Interpreting Early Cognitive Development using Developmental Theories
Vygotsky believes that children’s learning occurs within the zone of proximal development (a range of tasks that are too difficult for the child to perform alone but possible with someone’s help) (Berk, 2020). With the help of his mother, Nicole, David is able to improve his skills in playing with the blocks. This takes place through an effective social interaction. Vygotsky proposes that for cognitive development to be promoted, social interaction needs to have inter-subjectivity and scaffolding (Berk, 2020). The former involves 2 participants beginning a task with varying understandings and then arriving at a shared understanding. This generates a common ground for communication because every partner adjusts to the perspective of the other. By translating her insights into manners that are within David’s grasp, Nicole promotes David’s cognitive development and helps him address the problem at hand more maturely. Scaffolding means adjusting the support that is offered in the course of learning to fit the child’s present performance level (Berk, 2020). With little knowledge of how to go about a task, the adult makes use of direct instruction and breaks the task into units that are manageable, making suggestions on strategies and offering logic for using them. In this case, Nicole sensitively and gradually withdraws her support and turns over the responsibility to David, who will, in turn, use the dialogue or interaction between him and his mother, turn it into a private speech, and make use of it to organize his independent efforts.
Nicole could also use a fun video or a puppet to demonstrate how to play with the blocks and then arrange the blocks together with David while articulating step by step how the activity is done.
Vygotsky argues that children often speak to themselves when a task is considered appropriately challenging, and this private speech is said to enhance their attention and performance (Berk, 2020). In this case, appropriately challenging means that the task is neither too hard nor too easy for the child but is within their range of mastery or zone of proximal development, as Vygotsky puts it (Berk, 2020). Private speech might be ineffective in helping the child perform the task if it is too difficult (Fernyhough & Fradley, 2018). The appropriately challenging nature of the game could explain why David is talking to himself. David might also be in need of scaffolding or help with his plays and, therefore, articulates loudly to facilitate help from his mother. Research also shows that children who have some behavior and learning problems tend to talk to themselves for prolonged periods of time, and this private speech is said to help compensate for the cognitive and attention-processing impairments that make various tasks more challenging for them (Berk, 2020). It can be argued that David might be suffering from some behavioral or learning problem and hence indulges in private speech.
Private speech, according to Vygotsky, is important for children as it helps them think about their own behavior and mental activities and hence choose a proper course of action to take (Berk, 2020). Vygotsky considers this private speech as the basis for every higher cognitive process like deliberate recall and memorization, controlled attention, self-reflection, problem-solving, and planning. As children grow old, such speech is internalized as a silent inner speech, which is helpful in everyday performances. Therefore, Nicole should encourage David to continue talking to himself as this will be very helpful to him, particularly as he indulges in more self-reflection and reflection on the task at hand.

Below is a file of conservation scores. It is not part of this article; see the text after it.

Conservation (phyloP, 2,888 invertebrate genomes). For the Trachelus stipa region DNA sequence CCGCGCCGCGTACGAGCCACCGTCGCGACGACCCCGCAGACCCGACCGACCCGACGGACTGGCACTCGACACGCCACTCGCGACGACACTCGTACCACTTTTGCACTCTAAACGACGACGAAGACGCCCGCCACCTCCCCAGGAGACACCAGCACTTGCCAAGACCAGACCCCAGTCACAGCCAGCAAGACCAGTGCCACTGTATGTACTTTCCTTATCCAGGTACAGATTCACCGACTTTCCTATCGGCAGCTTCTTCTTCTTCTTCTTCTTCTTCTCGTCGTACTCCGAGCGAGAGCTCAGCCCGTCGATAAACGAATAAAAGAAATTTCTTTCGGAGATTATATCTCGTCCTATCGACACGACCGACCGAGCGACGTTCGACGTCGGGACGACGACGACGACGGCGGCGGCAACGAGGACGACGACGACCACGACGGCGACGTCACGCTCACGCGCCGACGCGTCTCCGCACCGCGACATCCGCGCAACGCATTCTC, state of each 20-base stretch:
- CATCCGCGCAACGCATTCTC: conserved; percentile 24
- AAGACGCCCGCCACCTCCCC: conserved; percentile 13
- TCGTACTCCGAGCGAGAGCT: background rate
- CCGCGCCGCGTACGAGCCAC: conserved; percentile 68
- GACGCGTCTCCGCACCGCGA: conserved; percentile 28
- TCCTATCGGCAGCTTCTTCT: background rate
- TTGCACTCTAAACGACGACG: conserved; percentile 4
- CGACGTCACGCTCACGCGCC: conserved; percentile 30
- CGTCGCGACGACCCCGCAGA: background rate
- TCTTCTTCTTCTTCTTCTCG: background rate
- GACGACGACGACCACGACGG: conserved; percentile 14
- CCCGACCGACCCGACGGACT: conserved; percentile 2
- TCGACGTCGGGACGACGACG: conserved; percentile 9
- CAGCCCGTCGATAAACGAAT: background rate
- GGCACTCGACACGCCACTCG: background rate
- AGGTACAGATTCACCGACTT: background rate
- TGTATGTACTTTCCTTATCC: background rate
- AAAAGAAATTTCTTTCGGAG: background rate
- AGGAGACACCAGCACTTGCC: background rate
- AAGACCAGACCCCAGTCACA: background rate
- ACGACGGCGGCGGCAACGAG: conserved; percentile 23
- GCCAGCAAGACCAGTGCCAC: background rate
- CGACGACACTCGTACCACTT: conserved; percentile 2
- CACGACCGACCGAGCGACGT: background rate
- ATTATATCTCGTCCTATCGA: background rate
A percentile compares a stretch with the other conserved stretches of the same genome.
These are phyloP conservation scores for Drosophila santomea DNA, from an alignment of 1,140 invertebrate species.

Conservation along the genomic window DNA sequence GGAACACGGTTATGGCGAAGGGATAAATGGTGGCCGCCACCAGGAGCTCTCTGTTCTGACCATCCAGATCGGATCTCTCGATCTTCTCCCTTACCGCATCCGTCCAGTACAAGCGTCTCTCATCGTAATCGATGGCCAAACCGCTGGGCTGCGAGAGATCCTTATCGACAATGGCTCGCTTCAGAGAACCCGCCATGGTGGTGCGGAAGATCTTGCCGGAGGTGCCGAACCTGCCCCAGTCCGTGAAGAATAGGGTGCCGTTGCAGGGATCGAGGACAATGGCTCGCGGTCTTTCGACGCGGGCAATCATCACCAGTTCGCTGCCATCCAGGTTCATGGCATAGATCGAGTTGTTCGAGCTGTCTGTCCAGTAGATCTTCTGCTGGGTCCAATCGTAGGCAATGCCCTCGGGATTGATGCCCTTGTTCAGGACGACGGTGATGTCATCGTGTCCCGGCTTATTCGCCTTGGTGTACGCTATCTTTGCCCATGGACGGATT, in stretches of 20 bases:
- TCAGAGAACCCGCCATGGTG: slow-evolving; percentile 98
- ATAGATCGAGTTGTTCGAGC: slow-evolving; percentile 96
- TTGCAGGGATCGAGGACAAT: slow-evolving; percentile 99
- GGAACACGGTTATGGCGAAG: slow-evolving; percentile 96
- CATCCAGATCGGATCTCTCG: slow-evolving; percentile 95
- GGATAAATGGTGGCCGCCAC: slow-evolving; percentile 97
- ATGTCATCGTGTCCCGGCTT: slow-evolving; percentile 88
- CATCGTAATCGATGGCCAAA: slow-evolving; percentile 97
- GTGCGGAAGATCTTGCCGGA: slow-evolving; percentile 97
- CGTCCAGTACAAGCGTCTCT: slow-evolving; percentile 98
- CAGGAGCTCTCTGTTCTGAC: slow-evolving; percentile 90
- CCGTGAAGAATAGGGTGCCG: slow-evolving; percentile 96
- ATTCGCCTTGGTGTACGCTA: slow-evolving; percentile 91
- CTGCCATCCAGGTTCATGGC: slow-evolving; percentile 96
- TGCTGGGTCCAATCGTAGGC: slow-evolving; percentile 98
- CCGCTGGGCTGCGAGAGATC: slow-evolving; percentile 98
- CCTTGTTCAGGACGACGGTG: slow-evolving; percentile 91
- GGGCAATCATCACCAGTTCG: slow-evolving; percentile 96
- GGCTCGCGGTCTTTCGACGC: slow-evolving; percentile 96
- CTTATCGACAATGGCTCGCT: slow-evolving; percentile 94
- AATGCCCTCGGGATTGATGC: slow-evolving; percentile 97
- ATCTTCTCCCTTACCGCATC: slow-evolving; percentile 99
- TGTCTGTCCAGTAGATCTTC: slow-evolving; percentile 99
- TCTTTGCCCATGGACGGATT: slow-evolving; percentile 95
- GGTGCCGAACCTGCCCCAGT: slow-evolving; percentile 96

Berk, L. E. (2020). Infants, Children, and Adolescents (9th Edition). Pearson Education (US).
Fernyhough, C., & Fradley, E. (2018). Private speech on an executive task: Relations with task difficulty and task performance. Cognitive development, 20(1), 103-120.
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Unit 5 Discussion
Topic: Interpreting Early Cognitive Development Using Developmental Theories
In this unit, you will learn about cognitive development in infancy/toddlerhood and early childhood. The focus of this Discussion is on using developmental theories to interpret cognitive development in these stages, and the role parents play in promoting cognitive development.
Please respond to the following:
At 20 months, David loves playing with his blocks and has even attempted to build a 6-block tower, but his tower keeps falling down. His mother, Nicole, joins him when he plays with his blocks, making suggestions, such as placing the second block right in line with the first block and even demonstrating how the blocks work best with her own smaller version of a 3-block tower. As she sees his skills improve with this toy, Nicole steps back and lets him try on his own.
Using Vygotsky’s theory, explain how Nicole is supporting David’s cognitive development.
What are some other strategies Nicole could use to encourage David’s mastery over this toy?
At age 5, David is talking aloud to himself as he plays. His mother, Nicole, wonders whether she should discourage this behavior. Piaget’s theory and Vygotsky’s theory have different interpretations of this behavior.
Referring to either Piaget’s theory or Vygotsky’s theory, how would you explain why David is talking to himself?
How would you advise Nicole about encouraging or discouraging David’s talking out-loud behavior?
TEXTBOOK: Berk, L. E. (2020). Infants, Children, and Adolescents (9th Edition). Pearson Education (US). https://purdueuniversityglobal.vitalsource.com/books/9780135494271
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